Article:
Chapter 2 highlighted a lot of situational awareness of when to say no as a professional software developer. One key point is to search for the best possible outcome when dealing with a supervisor. Additionally, never make false estimates and always stay honest in what you truly believe. Saying or working with the “I’ll try” attitude is recipe for disaster and not the trait of a true professional. Lastly, the chapter is clear that being upfront and consistent with your abilities and timelines is best for everyone involved.

After reading chapter 2 I can definitely see how this advice may come as more of a challenge to a junior developer. They lack the experience to accurately and confidently set time tables for themselves. I think there may be an unavoidable learning curve to the “saying no” mindset however it definitely seems like great advice to follow. Having a systematic approach to development such as using Scrum could also alleviate many of the issues described in this chapter. Working in shorter sprints with continuous contact with the client in the Scrum manner should for the most part prevent a team or developer from being coerced into an impossible task. Also, it is much easier to say no as a team rather as an individual to a supervisor. Great content to think about and to keep in mind when you know you are being pushed to accomplish an impossible task on time.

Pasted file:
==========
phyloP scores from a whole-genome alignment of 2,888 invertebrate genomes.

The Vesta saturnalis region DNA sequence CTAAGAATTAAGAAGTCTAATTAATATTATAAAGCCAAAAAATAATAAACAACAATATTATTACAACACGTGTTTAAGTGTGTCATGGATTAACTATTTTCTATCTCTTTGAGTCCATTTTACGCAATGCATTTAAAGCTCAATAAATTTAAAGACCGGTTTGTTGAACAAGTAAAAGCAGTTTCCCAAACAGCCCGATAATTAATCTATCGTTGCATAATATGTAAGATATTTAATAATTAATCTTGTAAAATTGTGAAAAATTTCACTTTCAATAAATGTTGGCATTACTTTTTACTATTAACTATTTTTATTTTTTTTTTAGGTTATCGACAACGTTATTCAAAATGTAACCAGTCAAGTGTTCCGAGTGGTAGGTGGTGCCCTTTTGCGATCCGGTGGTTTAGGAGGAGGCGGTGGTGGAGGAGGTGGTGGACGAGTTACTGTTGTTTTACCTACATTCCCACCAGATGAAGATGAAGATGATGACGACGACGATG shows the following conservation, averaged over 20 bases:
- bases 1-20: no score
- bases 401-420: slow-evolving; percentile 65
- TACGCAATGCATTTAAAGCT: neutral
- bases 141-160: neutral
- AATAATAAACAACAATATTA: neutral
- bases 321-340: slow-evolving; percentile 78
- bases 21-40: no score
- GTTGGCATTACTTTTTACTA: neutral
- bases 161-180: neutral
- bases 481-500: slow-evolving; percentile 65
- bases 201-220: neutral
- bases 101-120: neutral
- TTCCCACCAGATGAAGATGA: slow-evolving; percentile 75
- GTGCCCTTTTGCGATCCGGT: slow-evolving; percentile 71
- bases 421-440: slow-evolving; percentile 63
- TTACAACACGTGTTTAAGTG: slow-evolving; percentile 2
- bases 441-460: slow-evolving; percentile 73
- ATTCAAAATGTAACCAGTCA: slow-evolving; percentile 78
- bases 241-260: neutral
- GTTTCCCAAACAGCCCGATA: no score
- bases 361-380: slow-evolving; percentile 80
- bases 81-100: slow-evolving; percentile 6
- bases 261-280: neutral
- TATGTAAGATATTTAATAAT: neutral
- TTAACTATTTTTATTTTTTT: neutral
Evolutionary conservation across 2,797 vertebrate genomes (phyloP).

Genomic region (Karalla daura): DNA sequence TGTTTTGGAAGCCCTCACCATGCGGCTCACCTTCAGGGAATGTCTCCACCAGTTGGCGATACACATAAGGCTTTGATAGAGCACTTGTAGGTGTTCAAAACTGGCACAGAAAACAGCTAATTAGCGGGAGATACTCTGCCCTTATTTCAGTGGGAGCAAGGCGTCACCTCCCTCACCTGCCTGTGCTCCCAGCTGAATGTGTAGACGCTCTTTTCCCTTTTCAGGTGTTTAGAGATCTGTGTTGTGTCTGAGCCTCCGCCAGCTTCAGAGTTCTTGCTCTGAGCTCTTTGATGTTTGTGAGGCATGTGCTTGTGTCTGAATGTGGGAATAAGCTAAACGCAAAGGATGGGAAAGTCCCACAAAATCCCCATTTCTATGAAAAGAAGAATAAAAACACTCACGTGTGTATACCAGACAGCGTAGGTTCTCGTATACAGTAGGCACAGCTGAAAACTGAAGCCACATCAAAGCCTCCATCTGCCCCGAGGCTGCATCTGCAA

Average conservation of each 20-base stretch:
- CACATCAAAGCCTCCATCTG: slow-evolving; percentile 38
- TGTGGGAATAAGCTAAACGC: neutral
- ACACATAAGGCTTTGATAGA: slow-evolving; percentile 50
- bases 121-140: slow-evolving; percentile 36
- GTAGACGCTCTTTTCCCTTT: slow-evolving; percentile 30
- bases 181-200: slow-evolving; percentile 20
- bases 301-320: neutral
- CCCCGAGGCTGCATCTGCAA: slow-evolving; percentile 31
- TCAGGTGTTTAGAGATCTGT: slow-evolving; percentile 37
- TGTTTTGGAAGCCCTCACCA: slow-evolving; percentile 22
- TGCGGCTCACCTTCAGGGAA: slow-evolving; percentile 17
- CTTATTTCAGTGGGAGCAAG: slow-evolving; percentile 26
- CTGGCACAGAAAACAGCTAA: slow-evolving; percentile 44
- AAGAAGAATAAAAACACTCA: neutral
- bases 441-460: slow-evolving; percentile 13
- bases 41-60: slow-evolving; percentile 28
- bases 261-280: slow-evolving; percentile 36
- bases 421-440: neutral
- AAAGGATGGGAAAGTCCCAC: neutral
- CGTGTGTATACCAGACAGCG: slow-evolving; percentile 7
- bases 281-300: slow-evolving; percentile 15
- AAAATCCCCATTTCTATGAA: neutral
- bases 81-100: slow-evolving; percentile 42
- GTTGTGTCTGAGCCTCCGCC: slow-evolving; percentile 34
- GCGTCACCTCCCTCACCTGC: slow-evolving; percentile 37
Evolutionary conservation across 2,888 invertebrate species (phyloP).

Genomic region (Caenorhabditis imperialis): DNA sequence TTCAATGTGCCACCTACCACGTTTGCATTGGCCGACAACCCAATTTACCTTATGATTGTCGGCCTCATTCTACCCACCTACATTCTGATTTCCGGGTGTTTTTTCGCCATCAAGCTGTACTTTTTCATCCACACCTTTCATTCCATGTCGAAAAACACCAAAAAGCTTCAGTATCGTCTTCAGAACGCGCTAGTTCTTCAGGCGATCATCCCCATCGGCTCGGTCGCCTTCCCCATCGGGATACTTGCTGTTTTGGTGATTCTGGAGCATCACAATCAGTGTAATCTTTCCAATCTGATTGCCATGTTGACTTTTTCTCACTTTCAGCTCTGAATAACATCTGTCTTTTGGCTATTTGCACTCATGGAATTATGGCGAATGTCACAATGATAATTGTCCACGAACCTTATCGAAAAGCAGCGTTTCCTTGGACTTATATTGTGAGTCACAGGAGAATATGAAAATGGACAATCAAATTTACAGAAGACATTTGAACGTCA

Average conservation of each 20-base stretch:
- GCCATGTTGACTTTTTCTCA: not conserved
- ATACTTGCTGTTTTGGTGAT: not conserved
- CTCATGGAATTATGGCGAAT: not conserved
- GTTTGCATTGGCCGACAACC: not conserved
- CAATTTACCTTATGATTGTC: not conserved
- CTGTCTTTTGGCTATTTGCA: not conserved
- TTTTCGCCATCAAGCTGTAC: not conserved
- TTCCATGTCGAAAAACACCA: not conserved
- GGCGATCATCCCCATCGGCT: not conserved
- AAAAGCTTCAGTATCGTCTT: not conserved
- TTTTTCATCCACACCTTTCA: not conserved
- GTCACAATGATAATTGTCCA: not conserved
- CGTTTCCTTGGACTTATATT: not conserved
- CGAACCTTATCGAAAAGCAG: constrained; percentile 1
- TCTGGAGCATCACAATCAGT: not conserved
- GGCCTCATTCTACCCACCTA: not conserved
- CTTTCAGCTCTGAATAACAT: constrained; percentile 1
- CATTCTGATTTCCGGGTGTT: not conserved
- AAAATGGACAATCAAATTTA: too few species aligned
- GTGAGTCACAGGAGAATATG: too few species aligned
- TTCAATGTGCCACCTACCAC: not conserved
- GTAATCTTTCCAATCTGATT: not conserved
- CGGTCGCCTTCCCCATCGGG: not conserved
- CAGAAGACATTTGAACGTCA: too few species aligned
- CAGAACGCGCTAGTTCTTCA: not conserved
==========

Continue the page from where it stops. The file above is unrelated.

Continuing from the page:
From the blog CS@Worcester – Software Development Blog by dcafferky and used with permission of the author. All other rights reserved by the author.

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Spring 2017 Introduction

This semester I will be continuing to blog. The focus this semester will be my experience working in a SCRUM team. Our team will be working on OpenMRS specifically the AMPATH project. I will also be blogging about the reading I do as a part of the class as well as any topics I find interesting.

From the blog CS@WSU – :(){ :|: & };: by rmurphy12blog and used with permission of the author. All other rights reserved by the author.

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CS 448 Intro

Hi it is Gautam again, these blogs will be based on either my class experience or my professional readings over the semester for my capstone. Can’t wait to share it all with you because blogs are so much fun!

From the blog CS@worcester – CS Blog by Gautam by csblogbyg and used with permission of the author. All other rights reserved by the author.